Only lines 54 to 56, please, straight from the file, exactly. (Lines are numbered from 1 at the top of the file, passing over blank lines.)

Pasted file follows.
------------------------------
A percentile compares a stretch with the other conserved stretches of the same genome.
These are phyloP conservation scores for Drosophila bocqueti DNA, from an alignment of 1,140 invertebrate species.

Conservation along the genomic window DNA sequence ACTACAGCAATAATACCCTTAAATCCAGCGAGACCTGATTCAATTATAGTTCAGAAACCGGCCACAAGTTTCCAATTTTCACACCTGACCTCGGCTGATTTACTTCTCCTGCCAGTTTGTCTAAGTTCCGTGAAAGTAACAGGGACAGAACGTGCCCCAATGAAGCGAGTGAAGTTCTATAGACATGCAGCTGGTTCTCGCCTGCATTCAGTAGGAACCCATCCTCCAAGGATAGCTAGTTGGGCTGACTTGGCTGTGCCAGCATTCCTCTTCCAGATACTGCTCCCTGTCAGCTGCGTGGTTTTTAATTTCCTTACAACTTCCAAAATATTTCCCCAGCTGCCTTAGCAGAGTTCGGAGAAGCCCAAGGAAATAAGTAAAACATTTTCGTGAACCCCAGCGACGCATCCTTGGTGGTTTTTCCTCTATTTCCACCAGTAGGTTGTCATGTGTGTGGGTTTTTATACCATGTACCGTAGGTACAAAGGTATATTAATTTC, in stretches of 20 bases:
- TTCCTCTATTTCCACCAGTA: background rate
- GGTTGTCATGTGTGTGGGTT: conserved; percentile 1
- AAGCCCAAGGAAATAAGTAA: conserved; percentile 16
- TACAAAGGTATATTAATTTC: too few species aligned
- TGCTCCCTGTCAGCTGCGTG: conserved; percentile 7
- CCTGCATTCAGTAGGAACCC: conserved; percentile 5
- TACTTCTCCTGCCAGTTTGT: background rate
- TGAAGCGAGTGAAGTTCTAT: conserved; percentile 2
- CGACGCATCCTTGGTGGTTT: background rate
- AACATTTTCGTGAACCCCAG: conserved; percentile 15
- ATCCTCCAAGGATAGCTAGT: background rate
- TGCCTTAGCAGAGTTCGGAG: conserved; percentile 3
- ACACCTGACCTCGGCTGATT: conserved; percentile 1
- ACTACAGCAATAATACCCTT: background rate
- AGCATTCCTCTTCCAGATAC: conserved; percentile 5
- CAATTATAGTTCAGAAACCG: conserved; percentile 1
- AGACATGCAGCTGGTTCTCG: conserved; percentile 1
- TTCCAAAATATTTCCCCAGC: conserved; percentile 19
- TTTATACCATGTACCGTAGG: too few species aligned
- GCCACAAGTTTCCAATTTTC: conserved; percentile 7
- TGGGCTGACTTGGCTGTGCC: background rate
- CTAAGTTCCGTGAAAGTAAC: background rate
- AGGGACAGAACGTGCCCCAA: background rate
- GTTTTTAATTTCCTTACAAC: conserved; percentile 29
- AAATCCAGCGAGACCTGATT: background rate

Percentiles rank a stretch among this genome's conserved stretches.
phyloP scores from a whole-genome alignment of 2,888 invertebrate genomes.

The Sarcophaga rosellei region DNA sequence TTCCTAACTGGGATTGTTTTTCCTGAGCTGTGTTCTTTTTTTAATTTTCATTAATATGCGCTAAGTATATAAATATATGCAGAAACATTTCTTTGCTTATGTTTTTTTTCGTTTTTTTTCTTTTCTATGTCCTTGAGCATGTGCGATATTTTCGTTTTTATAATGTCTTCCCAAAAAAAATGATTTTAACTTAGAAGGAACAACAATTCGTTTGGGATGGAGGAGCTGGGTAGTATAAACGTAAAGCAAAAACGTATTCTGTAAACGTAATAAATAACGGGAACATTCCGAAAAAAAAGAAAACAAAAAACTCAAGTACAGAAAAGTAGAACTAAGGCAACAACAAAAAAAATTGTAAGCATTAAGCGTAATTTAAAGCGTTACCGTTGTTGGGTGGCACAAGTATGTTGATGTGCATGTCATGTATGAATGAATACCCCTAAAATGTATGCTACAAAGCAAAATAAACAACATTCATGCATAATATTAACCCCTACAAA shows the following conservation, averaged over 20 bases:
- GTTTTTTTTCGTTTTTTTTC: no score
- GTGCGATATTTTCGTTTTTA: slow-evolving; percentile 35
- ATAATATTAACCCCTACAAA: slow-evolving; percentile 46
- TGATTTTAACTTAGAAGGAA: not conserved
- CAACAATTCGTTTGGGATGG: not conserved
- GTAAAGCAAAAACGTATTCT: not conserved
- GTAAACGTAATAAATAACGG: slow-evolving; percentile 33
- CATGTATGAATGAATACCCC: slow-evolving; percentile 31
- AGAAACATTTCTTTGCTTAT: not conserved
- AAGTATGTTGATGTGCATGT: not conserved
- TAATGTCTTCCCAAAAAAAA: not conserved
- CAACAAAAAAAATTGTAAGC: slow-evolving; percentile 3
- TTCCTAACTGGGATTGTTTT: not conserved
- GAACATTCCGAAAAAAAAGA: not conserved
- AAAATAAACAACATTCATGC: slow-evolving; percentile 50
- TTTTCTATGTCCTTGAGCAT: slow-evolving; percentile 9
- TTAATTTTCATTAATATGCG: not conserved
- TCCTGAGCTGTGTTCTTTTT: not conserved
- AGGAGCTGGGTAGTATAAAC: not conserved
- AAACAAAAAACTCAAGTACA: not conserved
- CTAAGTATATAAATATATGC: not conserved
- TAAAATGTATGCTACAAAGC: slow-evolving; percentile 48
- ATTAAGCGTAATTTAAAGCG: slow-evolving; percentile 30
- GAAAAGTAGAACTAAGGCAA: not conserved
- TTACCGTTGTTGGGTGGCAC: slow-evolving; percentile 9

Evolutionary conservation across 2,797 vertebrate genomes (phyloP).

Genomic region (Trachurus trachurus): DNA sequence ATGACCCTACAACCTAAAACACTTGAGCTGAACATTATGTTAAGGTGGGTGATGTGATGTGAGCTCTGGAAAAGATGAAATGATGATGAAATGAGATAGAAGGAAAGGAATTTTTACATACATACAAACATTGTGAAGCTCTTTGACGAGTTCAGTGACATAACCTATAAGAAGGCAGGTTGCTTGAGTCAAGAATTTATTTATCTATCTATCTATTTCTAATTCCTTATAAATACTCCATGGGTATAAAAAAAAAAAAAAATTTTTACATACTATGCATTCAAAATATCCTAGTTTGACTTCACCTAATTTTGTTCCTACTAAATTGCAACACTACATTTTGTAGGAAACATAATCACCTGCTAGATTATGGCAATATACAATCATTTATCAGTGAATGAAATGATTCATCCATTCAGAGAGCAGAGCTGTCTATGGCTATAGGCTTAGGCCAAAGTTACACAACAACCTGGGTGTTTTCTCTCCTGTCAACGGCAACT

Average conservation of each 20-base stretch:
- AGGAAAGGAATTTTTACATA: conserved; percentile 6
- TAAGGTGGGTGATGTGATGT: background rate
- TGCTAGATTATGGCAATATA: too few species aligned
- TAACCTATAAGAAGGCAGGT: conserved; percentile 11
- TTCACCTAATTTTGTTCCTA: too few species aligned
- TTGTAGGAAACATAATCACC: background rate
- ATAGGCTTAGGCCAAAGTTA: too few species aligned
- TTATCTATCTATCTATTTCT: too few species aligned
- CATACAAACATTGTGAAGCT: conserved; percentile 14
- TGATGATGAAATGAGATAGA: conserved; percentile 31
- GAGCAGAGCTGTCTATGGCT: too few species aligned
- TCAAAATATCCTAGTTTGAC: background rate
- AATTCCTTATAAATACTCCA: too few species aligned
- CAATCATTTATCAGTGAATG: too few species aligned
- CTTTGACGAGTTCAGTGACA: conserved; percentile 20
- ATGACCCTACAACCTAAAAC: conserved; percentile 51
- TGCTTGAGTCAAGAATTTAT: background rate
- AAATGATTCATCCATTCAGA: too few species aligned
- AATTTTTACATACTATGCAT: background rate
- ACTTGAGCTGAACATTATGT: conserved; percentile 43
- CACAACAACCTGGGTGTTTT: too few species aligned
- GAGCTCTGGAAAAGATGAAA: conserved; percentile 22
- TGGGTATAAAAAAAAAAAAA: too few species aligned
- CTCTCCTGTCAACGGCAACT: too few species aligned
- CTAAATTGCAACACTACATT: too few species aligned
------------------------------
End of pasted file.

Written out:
- ATTAAGCGTAATTTAAAGCG: slow-evolving; percentile 30
- GAAAAGTAGAACTAAGGCAA: not conserved
- TTACCGTTGTTGGGTGGCAC: slow-evolving; percentile 9